Thank you for your thoughtful reply to my somewhat bald statements.
Learning or preconditioning: I guess the nature/nurture debate is still
out, although I tend towards nurture. Forgive my lack of specific sources
- I have an eclectic collection of sources on this, which I think include
such as BF Skinner, Piaget - some of the classic stuff. I am not a
psychologist so forgive me. My experiences of teaching in and being taught
in business schools and being in and around organisations is that the
prevailing wisdom is that problems yield to logic - ie there is a
"solution". Business schools and most organisations in practice don't
believe in "Wicked Problems " (ref another string on this conference).
They believe in puzzles which can be solved. We are taught, implicitly if
not explicitly, to leave our personal beliefs baggage at the door, and
apply our analytical powers to the understanding and solution of the
problem/puzzle which lies in front of us.
In some benchmark "excellence" organisations we are expected, implicitly
or explicitly, to lose our sense of self, if we want to get on. It doesn't
mean such organisations are immoral or amoral - but that there is an
expectation that the greater good will come from an alignment behind a
vision or values set that is the organisation's - not (necessarily) yours.
That's some personal experience - but see Porras & Collins "Built to Last"
on, eg, Nordstrom; or one of several authors on Japanese organisations
(Ouchi, eg). Or try Lee Kwan Yew on Singapore - there's a "vision/values"
driven country, for goodness sakes, if not to everyone's taste.
Organisations composed of individual belief systems will be a sum of the
parts, which may or may not be what's required to survive, get the job
done, service customers well, or deliver the aspirations of owners/power
holders. Organisations which have belief systems superordinate to
individual belief systems (being unkind, dictatorships and cults) are
usually what we describe as excellent, vision-driven or maybe "learning
>My parents recited 'to thine own self be true' so often to me that I just
>cannot do the chameleonic approach. Have also attended two personal
>mastery workshops which teach seeking "truth to self". I have been in
>three "real" organizations and have not found the above
Genetically (see Richard Dawkins, Selfish Gene) we survive by aligning
with best fit to our environment and to the direction our environment
appears to be taking. Organisationally, we survive in the same way (see
Miles & Snow, Hamel & Pralahad) - by aligning with best fit. Suspension of
individual beliefs is a survival and prosperity thing. Those who truly can
say "I am above all else true to myself, and cherish, above all else , the
importance of preserving the beliefs of others unsullied" I think are
lucky and blessed people. If that kind of oasis can be found in our
acquisitive society - stay in it and protect it!
>John, I would sincerely appreciate having the statistics you are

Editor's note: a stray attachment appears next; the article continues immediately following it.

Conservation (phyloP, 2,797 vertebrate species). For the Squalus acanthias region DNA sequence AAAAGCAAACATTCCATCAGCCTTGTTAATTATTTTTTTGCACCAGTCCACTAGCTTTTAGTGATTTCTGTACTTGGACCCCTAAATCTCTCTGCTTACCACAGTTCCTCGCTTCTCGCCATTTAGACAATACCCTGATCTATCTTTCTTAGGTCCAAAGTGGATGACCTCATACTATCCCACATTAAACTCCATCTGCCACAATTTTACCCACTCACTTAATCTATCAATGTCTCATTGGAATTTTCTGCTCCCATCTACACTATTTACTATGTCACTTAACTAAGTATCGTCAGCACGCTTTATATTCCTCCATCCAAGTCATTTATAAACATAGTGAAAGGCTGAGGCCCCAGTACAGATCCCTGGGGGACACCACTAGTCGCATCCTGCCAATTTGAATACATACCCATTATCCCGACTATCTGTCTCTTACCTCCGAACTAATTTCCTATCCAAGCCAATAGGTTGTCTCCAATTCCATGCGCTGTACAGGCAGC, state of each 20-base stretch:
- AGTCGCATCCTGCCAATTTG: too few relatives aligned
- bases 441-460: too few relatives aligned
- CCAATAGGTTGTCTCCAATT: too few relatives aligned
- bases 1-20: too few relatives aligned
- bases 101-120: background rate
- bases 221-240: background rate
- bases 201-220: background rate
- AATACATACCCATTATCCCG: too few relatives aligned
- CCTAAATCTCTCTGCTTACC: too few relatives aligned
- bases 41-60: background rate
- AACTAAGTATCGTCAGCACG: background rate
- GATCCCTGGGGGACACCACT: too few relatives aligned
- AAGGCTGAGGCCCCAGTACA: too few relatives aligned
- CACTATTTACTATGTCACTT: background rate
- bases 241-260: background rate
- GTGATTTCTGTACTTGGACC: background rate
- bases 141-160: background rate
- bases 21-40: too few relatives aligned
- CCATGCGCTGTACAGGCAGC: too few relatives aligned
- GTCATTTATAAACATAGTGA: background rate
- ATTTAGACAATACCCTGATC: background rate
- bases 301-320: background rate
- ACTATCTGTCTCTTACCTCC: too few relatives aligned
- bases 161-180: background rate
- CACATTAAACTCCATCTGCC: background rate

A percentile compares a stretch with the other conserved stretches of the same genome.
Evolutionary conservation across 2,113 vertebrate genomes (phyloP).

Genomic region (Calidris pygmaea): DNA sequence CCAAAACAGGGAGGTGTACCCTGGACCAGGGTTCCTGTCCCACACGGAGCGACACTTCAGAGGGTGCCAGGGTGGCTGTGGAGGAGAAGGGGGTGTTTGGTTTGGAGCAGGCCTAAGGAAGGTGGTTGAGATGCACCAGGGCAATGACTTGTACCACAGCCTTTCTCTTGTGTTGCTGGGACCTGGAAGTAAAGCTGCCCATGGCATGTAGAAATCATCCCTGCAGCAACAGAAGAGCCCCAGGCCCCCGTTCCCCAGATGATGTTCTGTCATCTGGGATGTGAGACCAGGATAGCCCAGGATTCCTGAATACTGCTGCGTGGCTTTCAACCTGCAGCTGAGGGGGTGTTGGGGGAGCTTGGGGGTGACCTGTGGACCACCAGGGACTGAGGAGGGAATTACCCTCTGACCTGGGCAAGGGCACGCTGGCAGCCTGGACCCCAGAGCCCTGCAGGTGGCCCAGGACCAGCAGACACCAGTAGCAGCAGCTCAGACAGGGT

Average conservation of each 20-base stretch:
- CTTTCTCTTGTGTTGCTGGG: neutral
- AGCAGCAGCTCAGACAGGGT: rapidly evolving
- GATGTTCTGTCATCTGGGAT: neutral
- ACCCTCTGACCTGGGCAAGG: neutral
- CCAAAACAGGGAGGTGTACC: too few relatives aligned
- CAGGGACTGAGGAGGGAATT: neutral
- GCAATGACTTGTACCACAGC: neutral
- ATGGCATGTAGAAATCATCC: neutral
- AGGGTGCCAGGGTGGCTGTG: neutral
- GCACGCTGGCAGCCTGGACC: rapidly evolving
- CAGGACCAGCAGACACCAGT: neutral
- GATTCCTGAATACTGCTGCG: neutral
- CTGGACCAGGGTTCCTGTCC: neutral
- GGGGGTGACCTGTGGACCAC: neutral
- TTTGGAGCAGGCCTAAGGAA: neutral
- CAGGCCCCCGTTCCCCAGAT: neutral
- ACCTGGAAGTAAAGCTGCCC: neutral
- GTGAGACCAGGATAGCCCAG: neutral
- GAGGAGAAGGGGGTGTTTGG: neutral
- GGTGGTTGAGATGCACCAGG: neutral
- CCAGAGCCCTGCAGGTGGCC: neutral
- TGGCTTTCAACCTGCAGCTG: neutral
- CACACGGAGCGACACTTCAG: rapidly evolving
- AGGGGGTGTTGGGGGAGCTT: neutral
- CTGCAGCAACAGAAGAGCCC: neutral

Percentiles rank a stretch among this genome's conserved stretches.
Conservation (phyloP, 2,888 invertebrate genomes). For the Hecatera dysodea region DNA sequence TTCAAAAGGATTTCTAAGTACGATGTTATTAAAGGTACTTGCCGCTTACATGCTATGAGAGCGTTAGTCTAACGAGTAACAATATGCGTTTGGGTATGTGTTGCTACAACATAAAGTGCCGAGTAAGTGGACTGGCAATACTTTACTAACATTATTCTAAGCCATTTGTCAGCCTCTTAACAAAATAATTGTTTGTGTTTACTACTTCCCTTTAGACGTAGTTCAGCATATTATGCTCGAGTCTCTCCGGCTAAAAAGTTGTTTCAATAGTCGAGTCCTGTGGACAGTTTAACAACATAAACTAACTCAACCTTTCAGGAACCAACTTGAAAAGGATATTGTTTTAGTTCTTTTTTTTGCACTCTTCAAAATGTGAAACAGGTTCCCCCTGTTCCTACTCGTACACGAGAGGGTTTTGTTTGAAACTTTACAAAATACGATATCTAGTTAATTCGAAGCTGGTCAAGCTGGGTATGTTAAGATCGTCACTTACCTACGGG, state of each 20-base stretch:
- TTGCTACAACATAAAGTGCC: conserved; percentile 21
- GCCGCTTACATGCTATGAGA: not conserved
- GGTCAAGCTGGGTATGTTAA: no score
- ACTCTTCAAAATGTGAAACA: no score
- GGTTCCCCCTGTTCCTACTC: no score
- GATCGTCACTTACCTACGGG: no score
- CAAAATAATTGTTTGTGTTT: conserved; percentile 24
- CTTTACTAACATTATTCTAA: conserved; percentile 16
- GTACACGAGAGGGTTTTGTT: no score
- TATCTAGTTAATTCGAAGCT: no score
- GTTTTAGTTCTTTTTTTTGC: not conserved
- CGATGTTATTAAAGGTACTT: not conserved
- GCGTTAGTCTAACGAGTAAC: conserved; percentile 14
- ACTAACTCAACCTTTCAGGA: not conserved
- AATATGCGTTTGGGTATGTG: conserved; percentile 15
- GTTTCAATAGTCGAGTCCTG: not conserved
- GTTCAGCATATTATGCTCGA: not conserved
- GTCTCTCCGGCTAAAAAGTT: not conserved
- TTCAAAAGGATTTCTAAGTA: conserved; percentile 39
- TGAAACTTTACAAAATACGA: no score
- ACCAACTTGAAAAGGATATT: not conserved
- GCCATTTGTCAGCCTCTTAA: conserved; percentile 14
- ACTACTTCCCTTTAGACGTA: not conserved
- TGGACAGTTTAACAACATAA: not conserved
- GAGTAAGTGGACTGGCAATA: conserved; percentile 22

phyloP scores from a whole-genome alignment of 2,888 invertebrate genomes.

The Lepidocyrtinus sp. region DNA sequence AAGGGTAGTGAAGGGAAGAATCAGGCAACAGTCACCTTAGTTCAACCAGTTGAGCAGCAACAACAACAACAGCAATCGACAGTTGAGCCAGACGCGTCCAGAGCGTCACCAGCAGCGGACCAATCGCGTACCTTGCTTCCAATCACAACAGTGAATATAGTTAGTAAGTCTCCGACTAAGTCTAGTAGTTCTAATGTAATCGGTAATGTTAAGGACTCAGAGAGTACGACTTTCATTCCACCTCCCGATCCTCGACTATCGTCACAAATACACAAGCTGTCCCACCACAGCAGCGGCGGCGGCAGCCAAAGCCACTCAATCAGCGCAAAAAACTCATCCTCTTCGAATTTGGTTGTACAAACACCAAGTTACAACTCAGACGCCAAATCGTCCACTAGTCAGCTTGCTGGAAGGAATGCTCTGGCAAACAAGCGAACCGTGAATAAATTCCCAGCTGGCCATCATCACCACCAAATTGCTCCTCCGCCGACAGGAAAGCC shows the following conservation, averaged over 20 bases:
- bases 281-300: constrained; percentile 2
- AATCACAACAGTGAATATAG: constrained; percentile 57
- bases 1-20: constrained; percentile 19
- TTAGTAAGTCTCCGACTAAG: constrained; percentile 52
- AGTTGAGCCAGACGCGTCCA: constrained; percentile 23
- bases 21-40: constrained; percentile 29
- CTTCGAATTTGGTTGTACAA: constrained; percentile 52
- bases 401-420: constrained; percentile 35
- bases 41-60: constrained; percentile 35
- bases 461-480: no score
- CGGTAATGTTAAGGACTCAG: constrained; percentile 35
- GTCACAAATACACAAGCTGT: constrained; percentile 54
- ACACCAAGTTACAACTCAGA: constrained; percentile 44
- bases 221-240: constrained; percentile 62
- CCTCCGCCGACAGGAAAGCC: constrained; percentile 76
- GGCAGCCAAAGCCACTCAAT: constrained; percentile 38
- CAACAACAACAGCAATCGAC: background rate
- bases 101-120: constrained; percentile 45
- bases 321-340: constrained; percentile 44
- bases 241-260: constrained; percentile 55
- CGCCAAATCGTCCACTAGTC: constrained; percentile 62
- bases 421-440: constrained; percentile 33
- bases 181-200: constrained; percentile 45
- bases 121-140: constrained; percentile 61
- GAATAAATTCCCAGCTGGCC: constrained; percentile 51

>referencing. What is your source?
Again, I have only an amateur interest in psychometrics etc. Try data from
Myres Briggs, or Margerison-McCann Team Management Index testing, or any
of the psychometrics which cover beliefs/analysis type vectors. Forgive my
>I am not denying that many people "give-in" to the values and
>beliefs of their organization. I pose that on this list we are not
>discussing the "as is organization". We are sharing our perspectives
>on the "should be" organization in order for maximum learning
>to occur. Deeply shared vision requires deeply shared values
Yes - okay. But since we are working in "as is" organisations, we I think
owe it to ourselves to work from where we are. In Ireland they have a joke
about the English tourist who asks an old farmer how he might get to
Dublin, and the farmer thinks for a bit and says, "well, sonny, if I were
going to Dublin I wouldn't have started from here".
We're trying to get to Dublin, for real, aren't we? And we have to start
from here! So I believe there is a great opportunity to think very
creatively about "should be" organisations, as long as we don't forget the
>demand tearing down of personal values and beliefs, suspending,
>subsuming, actually destroying them. There have been at least
>two articles written in the past couple of years comparing our
>present organizations of fancy footwork to those of a cult. These
>articles (one serious and the other poking fun) pertained to the
>lack of risk-taking, candid, challenging, diverse atmospheres in
>our corporations and posed analogies with cults. Since I do not
>keep articles, maybe someone on this list knows about what I
>speak and has a copy. I would be interested in a reference.
I don't have a reference (again, excepy for my current favourite book "Built
to Last" which might do), but I recall a very senior manager in a very big
(American) firm based here telling me, in response to a question about
producing "clones" - "If you can't control your organisation's culture, it
will control you". Hmmm....
>I believe we WILL find multiple, strongly held beliefs present in a
>learning organization. However, there will be some common
>threads of honesty, integrity, morality, value of the individual,
>passionate focus on the customer and environment, etc., which
>will allow for diverse values and beliefs aligning under the corporate
>core values system.
I hope so, Dave - I'll be interested in other thoughts. My best wishes
-- John Peters Director, Red Swan Ltd, England Editor, Learning Organisation Journal (info on this by EMail to: AKaminska@mcb.co.uk) john peters (email@example.com)